Every morning, we compile the links of the day and dump them here… highlighting the big story line. Because there’s nothing quite as satisfying as a good morning dump.
Though he’s not an elite rebounder, Horford can do just about everything else. Only three other players are averaging at least 15.8 points, 7.7 rebounds and 6.1 assists during the postseason: LeBron James, Russell Westbrook and Paul George. Horford currently tops the NBA in playoff true shooting percentage (a measurement of shooting efficiency) while ranking fourth in 3-point percentage (56.7). He ranks third in overall playoff win shares, trailing only James and Kawhi Leonard; fifth in VORP, trailing only Leonard, James, James Harden and Draymond Green; and ninth in box plus/minus, if you prefer that statistic.
By any measure, Horford has played like a superstar through the first two rounds. Dock him points if you wish because he’s taking advantage of traditional centers who don’t want to chase him to the 3-point arc, but that’s kind of the point, right? He has been everything the Celtics needed after their offense got squeezed around Isaiah Thomas during two previous playoff appearances. Horford stretches the court to the arc, orchestrates offense from everywhere, and does it all while protecting the rim. His malleability gives life to Boston’s five-out attack.
It may have seemed like Al Horford didn’t miss during Boston’s 123-101 win over the Washington Wizards Wednesday night, but he did.
But if you watched the game, you know Horford’s scoring only tells part of the story.
All season, we’ve heard from a segment of fans and media that Al Horford wasn’t worth a maximum contract. The argument has been that he doesn’t score enough or rebound enough – as if a player must average 20 and 10 to justify a big salary.
Through 11 playoff games, Horford is still not a 20/10 guy, because that’s not who he is. But the evidence is clear that he is indeed worth the money. With all due respect to Isaiah Thomas, Al’s leadership, playmaking, and shot-making in this postseason have been the difference between another first-round failure and being on the cusp of the Eastern Conference finals. Last year, when Atlanta pressured IT, the Celtics had no alternatives to run the offense. This year, Horford is that alternative.
Big Al has especially stood out in this Washington series. While the Wizards are throwing all their defense at Isaiah, Horford has picked up any scoring slack by shooting 69.4% from the floor, including 58.8% from the arc. That’s jaw-dropping.
With that said, Horford is not a “box score player.” His contributions don’t necessarily show up on the score sheet. So I hope that people who dissed him while not watching all the regular season games are now tuning in for all the playoff contests, and finally seeing for themselves why Horford is valuable.
Herald – Buckley: Al Horford has money performance in Celtics’ win
CSNNE – Expect The Wizards To Make These Five Adjustments In Game 6
Sports Illustrated – John Wall Vs. Isaiah Thomas Is Just Getting Started
On Page 2: By this point in the season, you’re no longer a rookie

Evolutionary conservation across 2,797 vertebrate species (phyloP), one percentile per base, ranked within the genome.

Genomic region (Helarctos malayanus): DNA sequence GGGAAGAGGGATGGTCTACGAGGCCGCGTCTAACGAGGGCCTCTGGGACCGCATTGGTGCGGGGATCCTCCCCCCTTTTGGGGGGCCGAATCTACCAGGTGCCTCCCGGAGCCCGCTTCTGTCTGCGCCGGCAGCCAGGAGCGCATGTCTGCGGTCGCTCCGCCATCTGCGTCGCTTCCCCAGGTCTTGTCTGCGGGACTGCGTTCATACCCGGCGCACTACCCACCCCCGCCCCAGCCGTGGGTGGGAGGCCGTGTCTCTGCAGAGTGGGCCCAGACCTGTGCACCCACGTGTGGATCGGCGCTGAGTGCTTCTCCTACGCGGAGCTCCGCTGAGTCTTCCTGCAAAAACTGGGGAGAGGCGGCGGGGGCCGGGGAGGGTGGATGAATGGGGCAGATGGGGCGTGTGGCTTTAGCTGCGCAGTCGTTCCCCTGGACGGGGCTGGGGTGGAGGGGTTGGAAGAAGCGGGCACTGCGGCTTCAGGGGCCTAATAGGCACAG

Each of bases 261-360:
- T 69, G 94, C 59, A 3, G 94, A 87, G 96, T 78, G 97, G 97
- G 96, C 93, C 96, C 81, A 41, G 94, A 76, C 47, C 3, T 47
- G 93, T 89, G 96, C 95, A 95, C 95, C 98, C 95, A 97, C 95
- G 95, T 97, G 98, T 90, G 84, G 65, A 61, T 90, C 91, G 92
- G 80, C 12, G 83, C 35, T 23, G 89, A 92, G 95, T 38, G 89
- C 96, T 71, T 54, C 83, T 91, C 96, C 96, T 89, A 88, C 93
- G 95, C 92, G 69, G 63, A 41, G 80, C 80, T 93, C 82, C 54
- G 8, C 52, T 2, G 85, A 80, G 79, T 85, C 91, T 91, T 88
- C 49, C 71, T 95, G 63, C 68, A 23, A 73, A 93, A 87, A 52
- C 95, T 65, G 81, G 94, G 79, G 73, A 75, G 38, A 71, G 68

Brown leaped and, with one hand, corralled the ball before it reached Washington’s bank of assistant coaches. Hanging in the air, Brown looked upcourt, spotted Avery Bradley sprinting the other way, and tossed the ball with so much zip that he nearly overthrew Bradley, who managed to haul it in at the opposite 3-point line and then raced in alone for a two-handed jam.
On the Boston bench, Isaiah Thomas started excitedly stomping in Brown’s direction while screaming words of encouragement. These are the sort of glimpses of Brown and his obvious athleticism that leave teammates gushing about his potential. […]
“Nobody’s going to talk about him, but Jaylen Brown, his energy, defensively what he brought in the first and second quarter, were huge for us,” Horford said. “I think that he sustained the intensity that we had. I felt like he had a great game.”
With the fabled “coaching adjustments” that are made after each NBA playoff game, it’s hard to know what to expect as a series progresses. Jaylen Brown’s postseason experience speaks to just how unpredictable that can be.
Through Boston’s first 10 playoff games, the rookie saw the court sparingly. He twice played just one minute and also sat out an entire game. Only once did he get more than 12 minutes of playing time.
Then, suddenly, he was out there for 26 minutes on Wednesday night, playing solid defense and making good things happen, including one of the game’s signature plays:
Crazy thing was that, even with extended minutes, Jaylen took just three shots and didn’t score. Imagine the uproar if the Cs had lost (“He played 26 minutes and scored zip. What is Stevens doing?”) But winning cures everything, and there’s been no blowback at all.
Big props to the young man, too, for being ready when called upon. Not many of us expected Brown to be a contributor during a pivotal Game 5. Maybe he didn’t even expect it himself. And maybe he won’t play much tonight. But he got the job done when given the opportunity, and that’s an encouraging sign for his future.
And, finally: Is Wyc feeling lucky?
Not sure if Wyc has ever repped the Cs at the lottery, but perhaps he will turn out to be the lucky one to bring home the No. 1 pick. It’s never happened, and we’re damn sure due.
The Rest of the Links:
Sports Illustrated – All-NBA Teams: Toughest Calls, Biggest Regrets (writer picks IT for third team)